South Australia 154 (Swepson 5-55) and 4 for 138 need 310 more runs to beat Queensland 5 for 496 dec and 3 for 105 dec (Khawaja 46*)

An early declaration and two breakthroughs from Queensland seamer Michael Neser left South Australia needing a miracle to chase 310 runs with just six wickets in hand on the final day.

Callum Ferguson, in his final Sheffield Shield innings, and Harry Nielsen guided the Redbacks to stumps with an unbeaten partnership of 70 from 180 balls after Neser took the crucial wicket of captain Travis Head earlier in the afternoon.

Head had made scores of 171 not out and 151 in the third innings of each of the last two matches to twice rescue South Australia from certain heavy defeats. But Neser removed him for a second-ball duck with a superb delivery that just nipped away and scratched Head's outside edge.

Two balls earlier Neser had shifted the obdurate Will Bosisto, who had lasted 77 balls for just 11 before edging behind, with Jimmy Peirson taking a sensational one-handed catch to his right at full stretch. Henry Hunt holed out to fine leg three overs later to leave the Redbacks 4 for 68 and in danger of not taking the game into the final day.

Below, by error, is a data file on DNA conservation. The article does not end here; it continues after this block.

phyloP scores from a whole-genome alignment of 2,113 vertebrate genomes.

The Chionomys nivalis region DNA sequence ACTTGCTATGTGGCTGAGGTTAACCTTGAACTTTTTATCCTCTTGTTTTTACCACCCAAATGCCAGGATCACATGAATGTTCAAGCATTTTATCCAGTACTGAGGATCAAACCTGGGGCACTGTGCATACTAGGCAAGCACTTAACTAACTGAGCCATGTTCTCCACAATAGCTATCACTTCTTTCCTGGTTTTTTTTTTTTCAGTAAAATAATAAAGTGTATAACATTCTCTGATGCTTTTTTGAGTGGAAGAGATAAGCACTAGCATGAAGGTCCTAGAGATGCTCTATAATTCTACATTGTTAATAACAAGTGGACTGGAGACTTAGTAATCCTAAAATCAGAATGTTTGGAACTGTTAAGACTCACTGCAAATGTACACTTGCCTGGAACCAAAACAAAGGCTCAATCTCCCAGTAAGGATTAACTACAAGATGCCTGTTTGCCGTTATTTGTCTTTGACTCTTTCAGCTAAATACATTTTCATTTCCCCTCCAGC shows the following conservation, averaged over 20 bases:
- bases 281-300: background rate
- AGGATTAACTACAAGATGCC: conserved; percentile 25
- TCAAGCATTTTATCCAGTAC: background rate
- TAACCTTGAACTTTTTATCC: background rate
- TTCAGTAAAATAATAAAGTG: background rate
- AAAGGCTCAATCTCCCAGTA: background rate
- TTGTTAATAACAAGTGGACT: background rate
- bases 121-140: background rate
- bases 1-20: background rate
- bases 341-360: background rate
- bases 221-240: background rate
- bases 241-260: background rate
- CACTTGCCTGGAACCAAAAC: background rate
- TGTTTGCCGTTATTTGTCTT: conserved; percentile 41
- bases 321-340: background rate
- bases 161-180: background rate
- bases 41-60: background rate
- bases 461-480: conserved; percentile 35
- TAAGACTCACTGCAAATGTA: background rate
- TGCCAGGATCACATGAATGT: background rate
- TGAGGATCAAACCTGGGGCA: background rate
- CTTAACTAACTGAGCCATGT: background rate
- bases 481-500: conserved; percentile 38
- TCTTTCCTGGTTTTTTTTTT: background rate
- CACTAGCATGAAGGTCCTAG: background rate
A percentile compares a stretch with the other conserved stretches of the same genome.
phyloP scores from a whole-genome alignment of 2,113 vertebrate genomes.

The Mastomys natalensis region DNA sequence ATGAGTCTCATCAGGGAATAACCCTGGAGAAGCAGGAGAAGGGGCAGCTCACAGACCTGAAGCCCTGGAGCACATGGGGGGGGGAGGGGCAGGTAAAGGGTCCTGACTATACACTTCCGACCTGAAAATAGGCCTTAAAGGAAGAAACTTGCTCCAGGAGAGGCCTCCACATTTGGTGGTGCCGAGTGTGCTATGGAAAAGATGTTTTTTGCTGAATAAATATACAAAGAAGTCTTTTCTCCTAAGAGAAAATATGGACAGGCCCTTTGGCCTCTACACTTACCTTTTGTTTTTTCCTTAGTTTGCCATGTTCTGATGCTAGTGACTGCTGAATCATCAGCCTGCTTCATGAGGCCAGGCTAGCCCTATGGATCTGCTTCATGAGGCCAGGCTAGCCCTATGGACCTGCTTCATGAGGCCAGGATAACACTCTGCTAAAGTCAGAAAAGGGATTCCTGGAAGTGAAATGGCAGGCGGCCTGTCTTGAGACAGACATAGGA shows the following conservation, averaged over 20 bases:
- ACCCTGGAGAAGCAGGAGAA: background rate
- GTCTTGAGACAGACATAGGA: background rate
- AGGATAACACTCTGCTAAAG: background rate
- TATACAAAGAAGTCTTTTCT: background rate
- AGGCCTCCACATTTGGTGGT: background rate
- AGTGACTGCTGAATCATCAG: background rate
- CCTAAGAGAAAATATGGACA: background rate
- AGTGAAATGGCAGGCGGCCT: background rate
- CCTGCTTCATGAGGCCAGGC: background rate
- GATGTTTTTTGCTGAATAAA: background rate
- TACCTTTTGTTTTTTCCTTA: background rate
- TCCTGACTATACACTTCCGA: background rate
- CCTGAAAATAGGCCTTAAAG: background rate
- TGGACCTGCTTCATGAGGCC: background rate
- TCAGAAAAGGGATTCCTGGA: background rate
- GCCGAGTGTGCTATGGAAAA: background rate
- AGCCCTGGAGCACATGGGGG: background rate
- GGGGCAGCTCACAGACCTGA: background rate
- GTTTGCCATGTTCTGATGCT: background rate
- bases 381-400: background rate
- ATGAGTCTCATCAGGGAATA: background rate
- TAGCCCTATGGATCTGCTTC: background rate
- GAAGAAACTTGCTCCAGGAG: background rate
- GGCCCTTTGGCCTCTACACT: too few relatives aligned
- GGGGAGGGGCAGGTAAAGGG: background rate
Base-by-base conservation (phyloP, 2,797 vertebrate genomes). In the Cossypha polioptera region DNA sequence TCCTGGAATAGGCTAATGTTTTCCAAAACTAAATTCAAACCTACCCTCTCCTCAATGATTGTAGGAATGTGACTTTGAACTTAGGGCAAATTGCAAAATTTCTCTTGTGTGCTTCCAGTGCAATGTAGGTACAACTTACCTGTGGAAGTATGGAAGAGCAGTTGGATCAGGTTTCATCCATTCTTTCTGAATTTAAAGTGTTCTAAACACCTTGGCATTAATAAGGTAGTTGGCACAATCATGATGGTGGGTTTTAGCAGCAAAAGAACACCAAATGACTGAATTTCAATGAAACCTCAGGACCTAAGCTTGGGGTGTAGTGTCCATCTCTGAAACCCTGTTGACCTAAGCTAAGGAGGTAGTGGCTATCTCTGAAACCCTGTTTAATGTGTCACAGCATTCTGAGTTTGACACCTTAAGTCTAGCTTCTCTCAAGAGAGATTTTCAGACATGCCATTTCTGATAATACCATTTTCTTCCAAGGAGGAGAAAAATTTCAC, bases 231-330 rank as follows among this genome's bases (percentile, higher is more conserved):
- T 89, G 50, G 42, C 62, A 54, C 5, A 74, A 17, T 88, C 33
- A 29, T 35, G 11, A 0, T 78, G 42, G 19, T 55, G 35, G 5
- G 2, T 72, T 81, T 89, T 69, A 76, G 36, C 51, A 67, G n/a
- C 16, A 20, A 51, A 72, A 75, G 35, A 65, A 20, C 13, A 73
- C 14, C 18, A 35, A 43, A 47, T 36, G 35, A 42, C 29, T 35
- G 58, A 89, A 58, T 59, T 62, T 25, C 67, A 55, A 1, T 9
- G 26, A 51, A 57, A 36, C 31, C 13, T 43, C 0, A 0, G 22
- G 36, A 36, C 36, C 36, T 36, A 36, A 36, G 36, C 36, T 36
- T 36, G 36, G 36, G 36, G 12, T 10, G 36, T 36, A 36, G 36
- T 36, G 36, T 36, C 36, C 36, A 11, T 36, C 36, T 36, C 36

Ferguson received a guard of honour from the Queensland side as he walked out to bat for the final time in Shield cricket after announcing his retirement pre-game. He and Nielsen stood tall as the Bulls crowded the bat and Mitchell Swepson wheeled away into the footmarks for 19 overs without reward.

Earlier, Queensland opted not to enforce the follow-on despite a first-innings lead of 342 when Lloyd Pope fell in the third over of the morning.

That gave incumbent Australia Test opener Joe Burns a chance to get some valuable runs and time in the middle but he was out for just 11 to take his season tally to just 57 runs from five innings.

Marnus Labuschagne made a rare double failure in the match but Usman Khawaja picked up from where he left off in the first innings scoring an unbeaten run-a-ball 46 to set up a lunchtime declaration and give Queensland five sessions to defend 448.

Alex Malcolm is a freelance writer based in Melbourne